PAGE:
Tuesday 28 August 2012

Between the lines...

Oh dear, two railway-related posts in two days?  This is no way to shift my nerdy image.  Ah well.

And so to another entry, and a cobbled-together-at-the-last-minute-project…

This was all conceived for the South Square Gallery open call “Dromolgy”, which, with the aid of a thesaurus, Wikipedia, a scientist, a language expert, and a filter provided by several pints of the excellent product of the Purple Moose Brewery of Porthmadog, was found to mean:

Basically how the speed of modern technology/our busy lives alters the perception of the world around us.

The rough ideas I had were refined over the course of an hour waiting for arrival of customers at The Day Job, and it inevitably ended up as another mad-capped project using miniatures.

I decided to shoot long-exposure pictures of a journey, but in order to keep a constant viewpoint/ point of reference in each picture, I thought of doing the journey from the cab of a train.  And being as most train drivers these days aren’t keen on random nerdy photographers climbing aboard with cameras (and northern rail would be hard-pressed to get a train travelling fast enough round here) I decided the only practical recourse was to shoot using miniatures.

To my personal relief (and Amys not inconsiderable irritation) I don’t like throwing things away; experience from previous projects has shown that the minute you throw anything away, somebody will ask you to reshoot or expand an idea.  After the irritation of having to buy three lots of stuff for the “Happygoth” fashion shoot three years on the trot, I decided to never bin anything remotely useful. 
I grew to despise the “Britannia Model Village” for what that massive project did to my sanity, bank balance, friendships and relationship with Amy during its production (turns out girls don’t really like a boyfriend who stays awake for 48 hours desperately repainting 1/32nd scale Britains figures ready for a shoot), but it did lead onto other projects, and I’ve been loathed to clear out or bin a lot of stuff from the shoot, because every now and again it comes in useful.  As in this case.

The loose idea for “Getting There” had been rolling around in my head for a while, but it would have been a daylight shoot.  So in this case things could be a bit more improvised and cruder, which was handy given the restricted timescale of the project.  One of the most important features though would be the camera rig- the only way to ensure the same viewpoint was kept, the camera movement smooth, etc.  The rig was somewhat restricted as rather than a specialist item (I have one designed and part-built for a different shoot), this one needed to be built in a hurry.  The camera was an issue- my usual choice, the Nikon D90 is a very heavy bit of kit and couldn’t balance, so I had to resort to my old Canon 350 instead, which is considerably lighter.  It’s not a bad camera by any means, but it’s on its last legs after being used excessively in all weathers for several years.  As can be seen, the rig is very quick and nasty, built around the chassis of a pair of cheapo toy train carriages, and whatever could be cobbled onto it.  The camera is kept centred with the securing boss from a broken mini-tripod which slots into the groove in the wagon.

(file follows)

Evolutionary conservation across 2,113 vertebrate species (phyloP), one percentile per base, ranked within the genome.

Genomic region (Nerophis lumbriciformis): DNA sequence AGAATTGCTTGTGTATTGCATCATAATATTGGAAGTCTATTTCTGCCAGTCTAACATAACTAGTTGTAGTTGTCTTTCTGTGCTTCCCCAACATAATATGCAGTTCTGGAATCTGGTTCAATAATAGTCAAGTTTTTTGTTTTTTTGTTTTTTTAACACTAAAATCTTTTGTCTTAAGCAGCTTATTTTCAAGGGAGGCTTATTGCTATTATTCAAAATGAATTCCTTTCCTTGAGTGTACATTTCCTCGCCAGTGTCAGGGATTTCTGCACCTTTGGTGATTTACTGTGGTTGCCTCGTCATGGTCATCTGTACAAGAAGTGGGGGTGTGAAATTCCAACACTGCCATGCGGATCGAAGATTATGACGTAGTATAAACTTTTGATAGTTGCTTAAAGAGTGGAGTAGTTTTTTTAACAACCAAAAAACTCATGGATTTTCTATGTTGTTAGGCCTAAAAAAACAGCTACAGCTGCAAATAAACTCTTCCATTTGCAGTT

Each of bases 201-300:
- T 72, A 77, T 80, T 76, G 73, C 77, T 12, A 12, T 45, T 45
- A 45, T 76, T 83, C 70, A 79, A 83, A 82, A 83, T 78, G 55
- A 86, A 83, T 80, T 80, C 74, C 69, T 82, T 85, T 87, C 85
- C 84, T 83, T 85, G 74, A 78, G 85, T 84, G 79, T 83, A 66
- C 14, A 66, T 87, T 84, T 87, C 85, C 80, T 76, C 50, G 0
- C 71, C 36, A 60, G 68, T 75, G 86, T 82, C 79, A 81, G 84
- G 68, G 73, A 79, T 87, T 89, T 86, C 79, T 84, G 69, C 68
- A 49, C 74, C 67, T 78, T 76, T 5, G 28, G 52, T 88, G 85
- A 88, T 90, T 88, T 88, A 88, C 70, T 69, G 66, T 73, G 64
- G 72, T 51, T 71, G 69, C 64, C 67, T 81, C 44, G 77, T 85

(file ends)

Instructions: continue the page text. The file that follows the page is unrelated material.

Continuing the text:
The track was tarted up a bit from the days of the model village (for anyone interested, its Triang “Big Big Train” from the 1960’s, and probably quite the collectors item before I attacked and repainted it for the model village).  Being as I was working on a budget of Nothing Pounds and No Pence, I couldn’t afford proper model train stuff, so the ballast is simply garden gravel, which shouldn’t matter on a long-exposure picture.